Mobile broadband FAQs
- Broadband that goes with you
- Different from Wi-Fi
- Three networks - Telstra, Optus and Vodafone
We get lots of people contacting us with questions about mobile broadband: what it is, what are its benefits and what are its limitations. We cover the most frequently asked questions here, but fee free to email or call us on 1300 106 571 if you want to know something that has not been covered here.
What is mobile broadband?
Mobile broadband is an internet connection delivered over the mobile phone towers. Unlike fixed-line broadband (such as ADSL2+ or cable), mobile broadband can be used on the move, just like a mobile phone.
What's the difference between mobile broadband and Wi-Fi?
Wi-Fi is a wireless network, not a type of broadband. A wireless network can be set up on any type of broadband connection, including mobile broadband, by using a Wi-Fi modem. Wi-Fi can be used to connect several devices at once to one internet connection.
What is 3G?
3G refers to the third-generation technology that made internet connections over the mobile network fast enough to be useable. 3G is not available everywhere in Australia and if you travel around your mobile broadband may sometimes 'roam' onto a 2G network. This results in a much slower connection speed.
What is 4G?
4G refers to fourth generation technology. It's the next step from the current standard of 3G. As 4G is still quite new to Australia, it is restricted to capital cities and airports, and to people with a Telstra 4G modem.
What are the different speeds?
When searching for a plan, you may notice that speed is not mentioned much in the marketing. That's because mobile broadband speed depends on so many different factors it is impossible to predict how fast your connection will be. 3G speeds in most cases vary from no connection at all to around 3Mbps. As network carriers improve their technology, speeds will improve. Telstra claims its new 4G service can hit speeds of 40Mbps.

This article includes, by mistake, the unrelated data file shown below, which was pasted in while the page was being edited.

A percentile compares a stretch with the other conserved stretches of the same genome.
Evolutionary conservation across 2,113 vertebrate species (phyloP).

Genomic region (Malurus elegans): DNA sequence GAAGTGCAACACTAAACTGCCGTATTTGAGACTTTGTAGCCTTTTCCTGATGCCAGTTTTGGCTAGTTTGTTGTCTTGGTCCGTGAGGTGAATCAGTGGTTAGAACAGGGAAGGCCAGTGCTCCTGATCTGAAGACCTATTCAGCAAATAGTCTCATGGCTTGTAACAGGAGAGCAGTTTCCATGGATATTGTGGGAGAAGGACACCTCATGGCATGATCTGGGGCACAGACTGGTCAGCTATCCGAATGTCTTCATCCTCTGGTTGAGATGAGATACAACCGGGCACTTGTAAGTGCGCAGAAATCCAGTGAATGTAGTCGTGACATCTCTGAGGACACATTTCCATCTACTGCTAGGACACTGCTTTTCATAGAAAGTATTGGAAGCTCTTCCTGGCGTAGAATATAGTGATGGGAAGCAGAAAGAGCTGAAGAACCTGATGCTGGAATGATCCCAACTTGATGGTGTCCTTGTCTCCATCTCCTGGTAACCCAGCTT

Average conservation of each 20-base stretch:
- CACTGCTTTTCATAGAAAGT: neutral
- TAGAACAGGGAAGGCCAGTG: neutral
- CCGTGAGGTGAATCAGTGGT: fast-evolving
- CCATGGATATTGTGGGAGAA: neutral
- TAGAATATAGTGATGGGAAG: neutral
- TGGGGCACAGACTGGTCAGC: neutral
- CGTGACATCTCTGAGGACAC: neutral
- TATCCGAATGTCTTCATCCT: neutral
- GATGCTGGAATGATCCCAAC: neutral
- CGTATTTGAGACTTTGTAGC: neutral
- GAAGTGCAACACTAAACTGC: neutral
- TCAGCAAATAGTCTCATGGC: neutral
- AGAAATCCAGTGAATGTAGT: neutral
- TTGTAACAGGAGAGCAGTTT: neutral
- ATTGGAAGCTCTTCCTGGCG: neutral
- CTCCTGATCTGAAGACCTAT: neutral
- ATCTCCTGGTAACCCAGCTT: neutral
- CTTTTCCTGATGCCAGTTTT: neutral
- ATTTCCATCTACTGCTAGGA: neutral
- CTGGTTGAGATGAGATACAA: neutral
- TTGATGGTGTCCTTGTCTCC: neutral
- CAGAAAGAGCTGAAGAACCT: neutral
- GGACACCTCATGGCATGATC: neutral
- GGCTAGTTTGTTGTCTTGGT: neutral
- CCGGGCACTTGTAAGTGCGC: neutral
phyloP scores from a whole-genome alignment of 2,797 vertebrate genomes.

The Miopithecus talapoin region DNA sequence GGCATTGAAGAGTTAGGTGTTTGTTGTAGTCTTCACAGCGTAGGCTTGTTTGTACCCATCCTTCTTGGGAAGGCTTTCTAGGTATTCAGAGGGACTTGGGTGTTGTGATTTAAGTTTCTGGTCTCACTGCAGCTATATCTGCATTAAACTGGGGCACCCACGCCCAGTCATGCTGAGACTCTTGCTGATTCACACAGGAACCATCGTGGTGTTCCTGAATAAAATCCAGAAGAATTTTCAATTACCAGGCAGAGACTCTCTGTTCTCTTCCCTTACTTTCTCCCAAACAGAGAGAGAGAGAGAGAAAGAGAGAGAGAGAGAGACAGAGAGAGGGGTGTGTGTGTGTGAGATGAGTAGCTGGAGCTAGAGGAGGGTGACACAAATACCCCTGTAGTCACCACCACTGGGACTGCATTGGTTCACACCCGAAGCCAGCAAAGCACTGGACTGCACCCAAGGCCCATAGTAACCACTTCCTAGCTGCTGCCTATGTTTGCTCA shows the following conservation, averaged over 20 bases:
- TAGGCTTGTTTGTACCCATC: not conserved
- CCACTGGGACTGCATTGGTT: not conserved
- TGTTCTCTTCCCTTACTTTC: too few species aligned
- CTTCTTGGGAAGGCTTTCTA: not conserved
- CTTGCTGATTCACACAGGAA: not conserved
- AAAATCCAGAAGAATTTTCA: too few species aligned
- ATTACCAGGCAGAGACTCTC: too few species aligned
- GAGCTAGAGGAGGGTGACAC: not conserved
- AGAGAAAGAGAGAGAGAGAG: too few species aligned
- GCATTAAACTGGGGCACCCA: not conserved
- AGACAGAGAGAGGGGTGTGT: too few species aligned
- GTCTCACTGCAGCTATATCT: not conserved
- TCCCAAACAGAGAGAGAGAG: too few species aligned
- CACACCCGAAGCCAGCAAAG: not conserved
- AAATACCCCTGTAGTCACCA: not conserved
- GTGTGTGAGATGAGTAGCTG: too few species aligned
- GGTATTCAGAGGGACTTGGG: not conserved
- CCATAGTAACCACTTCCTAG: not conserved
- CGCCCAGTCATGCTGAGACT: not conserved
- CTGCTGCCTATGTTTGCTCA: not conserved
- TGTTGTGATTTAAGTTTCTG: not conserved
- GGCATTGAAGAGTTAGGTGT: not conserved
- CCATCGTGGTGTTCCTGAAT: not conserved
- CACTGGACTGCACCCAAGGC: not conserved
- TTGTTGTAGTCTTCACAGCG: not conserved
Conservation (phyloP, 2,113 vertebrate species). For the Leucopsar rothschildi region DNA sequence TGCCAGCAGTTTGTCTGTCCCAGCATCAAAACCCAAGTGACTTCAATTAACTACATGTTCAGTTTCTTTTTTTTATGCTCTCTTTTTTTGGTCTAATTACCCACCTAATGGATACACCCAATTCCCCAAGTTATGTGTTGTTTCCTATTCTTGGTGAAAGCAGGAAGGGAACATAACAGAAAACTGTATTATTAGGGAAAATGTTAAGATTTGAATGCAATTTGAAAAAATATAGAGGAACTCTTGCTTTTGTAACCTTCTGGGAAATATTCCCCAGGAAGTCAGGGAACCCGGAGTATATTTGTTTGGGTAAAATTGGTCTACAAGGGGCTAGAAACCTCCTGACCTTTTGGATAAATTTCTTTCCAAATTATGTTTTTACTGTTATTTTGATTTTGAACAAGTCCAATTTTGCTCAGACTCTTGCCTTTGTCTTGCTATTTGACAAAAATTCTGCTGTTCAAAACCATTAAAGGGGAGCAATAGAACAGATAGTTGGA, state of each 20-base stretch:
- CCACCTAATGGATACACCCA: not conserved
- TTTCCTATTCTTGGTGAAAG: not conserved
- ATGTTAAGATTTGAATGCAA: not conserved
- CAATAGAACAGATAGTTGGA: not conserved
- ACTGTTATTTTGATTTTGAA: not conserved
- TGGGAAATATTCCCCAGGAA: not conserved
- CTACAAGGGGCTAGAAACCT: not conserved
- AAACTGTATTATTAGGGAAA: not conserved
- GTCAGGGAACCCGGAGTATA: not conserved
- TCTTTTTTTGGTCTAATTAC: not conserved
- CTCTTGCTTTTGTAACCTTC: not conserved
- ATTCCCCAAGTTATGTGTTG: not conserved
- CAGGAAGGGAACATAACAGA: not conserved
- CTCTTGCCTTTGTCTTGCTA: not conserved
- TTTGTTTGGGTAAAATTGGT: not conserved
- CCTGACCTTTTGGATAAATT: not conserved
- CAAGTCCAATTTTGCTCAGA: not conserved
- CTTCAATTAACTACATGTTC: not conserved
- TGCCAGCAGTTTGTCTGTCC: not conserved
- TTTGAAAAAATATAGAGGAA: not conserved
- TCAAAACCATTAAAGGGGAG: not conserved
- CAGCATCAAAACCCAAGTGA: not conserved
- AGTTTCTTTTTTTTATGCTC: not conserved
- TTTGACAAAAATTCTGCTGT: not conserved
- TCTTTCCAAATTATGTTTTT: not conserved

What can affect mobile broadband speeds?
Mobile broadband is affected by the number of customers accessing the network at the same time. That means a customer who gets a reasonably fast connection during the afternoon loses all their speed in the evening, when more people want to go online. Other problems include being too far from a tower, living near hills, trees, tall buildings...
How do I know what the speed will be?
You should always ask the provider about coverage in your area before signing up. While a coverage map won't tell you all the problems you might encounter with mobile broadband, it will at least give you an indication of how close you live to a tower on your network. Ask if the provider offers a two-week 'cooling off period' or similar, so that if the connection is much worse than expected, you can cancel the plan without penalty.
Do I need a modem?
Just like any other type of broadband, you will need a modem for mobile broadband to work. Many tablets and smartphones have a mobile broadband modem built in, so all you need to access the internet is a SIM card (microSIM for an iPad) and a plan from a network carrier.
Devices without a built in modem can access mobile broadband with a USB modem (also known as a dongle). As the name suggests, a USB modem is plugged into a USB port on your computer. If you want to connect several devices at the same time, you can use a Wi-Fi mobile broadband modem. These are also known as 'pocket Wi-Fi'. Wireless modems are ideal for customers who get great reception in one spot in their home or office but patchy reception elsewhere, as the device can be positioned in the optimum area.
What is the best mobile broadband plan?
The best mobile broadband plan is the plan that best suits your needs... for the best price. We've picked our favourites but you can also use our search all our plans by the amount of data you need, contract length or provider to get the best deal on the market.